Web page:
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Tony Clifton

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Cartoon of the Clifton character

Tony Clifton is a character created by comedian and performance artist Andy Kaufman in the late 1970s. An absurdly foul-mouthed and domineering lounge singer claiming to hail from Las Vegas, the tuxedo-clad Clifton often led unsuspecting audiences through awkward yet elaborate lounge singer performances. Kaufman appeared as Clifton on stage and on television programs ranging from The Merv Griffin Show to The Fantastic Miss Piggy Show.

The character has also been performed on stage by longtime Kaufman friend Bob Zmuda. Clifton was portrayed by actor Jim Carrey (who also portrayed Kaufman) in the 1999 film Man on the Moon and in the documentary Jim & Andy: The Great Beyond.[1]


Kaufman would sometimes claim that Tony Clifton was a real lounge singer whom Kaufman encountered[2] at the International Hotel in Las Vegas in 1969.[3] He said he was waiting for Elvis Presley to arrive so he could meet him.[4] Kaufman may have seen Clifton as the antithesis of the sweet, gentle "Foreign Man" character he was best known for (which was later adapted into Latka Gravas, Kaufman's character on Taxi).[5]

Clifton would often attempt to improvise comical lyrics that were intentionally unfunny before giving up entirely without seeming to care. Clifton also tended to randomly insult patrons, passing off the abuse as the "comedy" portion of his act.[3] Adding to Clifton's annoying and unappealing presence was his tendency to rhyme various words at random in the middle of conversations. Clifton was often introduced as having "sold more records than Elvis and The Beatles combined."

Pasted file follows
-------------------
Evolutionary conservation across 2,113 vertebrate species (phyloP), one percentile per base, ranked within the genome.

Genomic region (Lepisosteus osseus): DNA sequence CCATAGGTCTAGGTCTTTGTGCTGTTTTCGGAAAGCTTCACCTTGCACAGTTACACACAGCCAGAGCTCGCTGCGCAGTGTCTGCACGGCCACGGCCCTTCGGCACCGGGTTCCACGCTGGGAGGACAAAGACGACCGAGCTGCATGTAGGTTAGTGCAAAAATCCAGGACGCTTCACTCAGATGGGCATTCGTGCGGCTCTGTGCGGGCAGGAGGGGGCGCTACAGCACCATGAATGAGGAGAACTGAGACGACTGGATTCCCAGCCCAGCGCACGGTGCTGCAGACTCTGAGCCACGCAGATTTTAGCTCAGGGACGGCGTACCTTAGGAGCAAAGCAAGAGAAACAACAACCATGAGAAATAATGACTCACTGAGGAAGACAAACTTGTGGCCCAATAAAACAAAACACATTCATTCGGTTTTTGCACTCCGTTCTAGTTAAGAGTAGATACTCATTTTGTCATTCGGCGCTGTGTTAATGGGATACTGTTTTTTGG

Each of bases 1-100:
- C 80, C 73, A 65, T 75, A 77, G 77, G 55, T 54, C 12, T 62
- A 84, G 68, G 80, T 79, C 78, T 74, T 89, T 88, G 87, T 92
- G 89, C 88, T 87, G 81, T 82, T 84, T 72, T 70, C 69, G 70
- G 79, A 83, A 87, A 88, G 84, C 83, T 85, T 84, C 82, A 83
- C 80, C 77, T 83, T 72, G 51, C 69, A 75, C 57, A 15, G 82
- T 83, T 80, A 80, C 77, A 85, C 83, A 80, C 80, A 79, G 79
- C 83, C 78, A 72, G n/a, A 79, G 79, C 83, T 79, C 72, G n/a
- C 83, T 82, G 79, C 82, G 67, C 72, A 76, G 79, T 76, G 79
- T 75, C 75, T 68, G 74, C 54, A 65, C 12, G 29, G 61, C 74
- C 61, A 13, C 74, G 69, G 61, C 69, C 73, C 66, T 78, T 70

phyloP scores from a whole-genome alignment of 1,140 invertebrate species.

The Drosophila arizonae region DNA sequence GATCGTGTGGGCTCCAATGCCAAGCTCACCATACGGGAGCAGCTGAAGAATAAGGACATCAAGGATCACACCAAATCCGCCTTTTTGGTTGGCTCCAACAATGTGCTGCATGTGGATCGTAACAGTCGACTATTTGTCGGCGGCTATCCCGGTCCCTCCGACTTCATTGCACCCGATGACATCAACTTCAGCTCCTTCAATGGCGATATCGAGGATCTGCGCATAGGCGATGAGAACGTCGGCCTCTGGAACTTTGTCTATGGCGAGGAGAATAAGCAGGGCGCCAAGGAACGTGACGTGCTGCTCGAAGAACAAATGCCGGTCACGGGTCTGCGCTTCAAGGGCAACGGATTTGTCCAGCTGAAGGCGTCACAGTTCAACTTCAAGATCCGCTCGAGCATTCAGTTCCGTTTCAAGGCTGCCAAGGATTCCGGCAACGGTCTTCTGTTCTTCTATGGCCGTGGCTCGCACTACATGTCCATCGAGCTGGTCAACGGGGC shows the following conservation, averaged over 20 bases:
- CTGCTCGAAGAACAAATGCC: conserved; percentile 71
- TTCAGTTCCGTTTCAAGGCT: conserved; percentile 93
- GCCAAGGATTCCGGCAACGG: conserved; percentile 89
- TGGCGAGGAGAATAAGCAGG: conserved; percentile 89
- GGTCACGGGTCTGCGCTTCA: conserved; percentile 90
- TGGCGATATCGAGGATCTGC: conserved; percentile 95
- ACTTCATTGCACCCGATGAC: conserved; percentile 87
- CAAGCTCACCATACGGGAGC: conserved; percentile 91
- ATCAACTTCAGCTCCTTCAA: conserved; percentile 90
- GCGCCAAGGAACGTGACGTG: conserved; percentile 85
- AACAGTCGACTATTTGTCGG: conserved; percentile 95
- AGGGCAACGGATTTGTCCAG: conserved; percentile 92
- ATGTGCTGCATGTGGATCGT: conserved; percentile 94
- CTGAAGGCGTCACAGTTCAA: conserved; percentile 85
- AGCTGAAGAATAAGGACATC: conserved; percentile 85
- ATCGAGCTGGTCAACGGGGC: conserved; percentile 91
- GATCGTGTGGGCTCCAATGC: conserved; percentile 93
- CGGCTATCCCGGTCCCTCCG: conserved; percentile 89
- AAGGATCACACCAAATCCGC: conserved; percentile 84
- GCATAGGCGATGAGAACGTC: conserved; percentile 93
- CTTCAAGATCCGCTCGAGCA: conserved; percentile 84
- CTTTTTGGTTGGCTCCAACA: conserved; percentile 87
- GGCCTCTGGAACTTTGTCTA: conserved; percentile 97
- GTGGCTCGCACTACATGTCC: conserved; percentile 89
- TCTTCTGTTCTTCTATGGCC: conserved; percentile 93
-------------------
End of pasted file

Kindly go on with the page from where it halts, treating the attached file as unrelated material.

For a brief time, it was unclear to some whether Clifton was a real person. News programs interviewed Clifton as Kaufman's opening act, but the interviews invariably would turn ugly whenever Kaufman's name came up. Clifton claimed Kaufman was using his name "to go places." Promoters who thought they had caught on to the joke would hire Clifton because he was cheaper than booking Kaufman. However, Kaufman had the last laugh, enlisting his brother Michael or his showbiz partner Bob Zmuda to play the role,[6] with Kaufman making unannounced appearances on stage during Clifton's act.[7]

Rodney Dangerfield was a big fan of Andy Kaufman, and he hired Clifton to open for him for two shows at Bill Graham's venue Fillmore West. After a disastrous first show, where Clifton took the stage with Tony Bennett's famous "I Left My Heart in San Francisco" and was summarily booed, he reappeared on the second night in riot gear amid a shower of rotten vegetables and other detritus.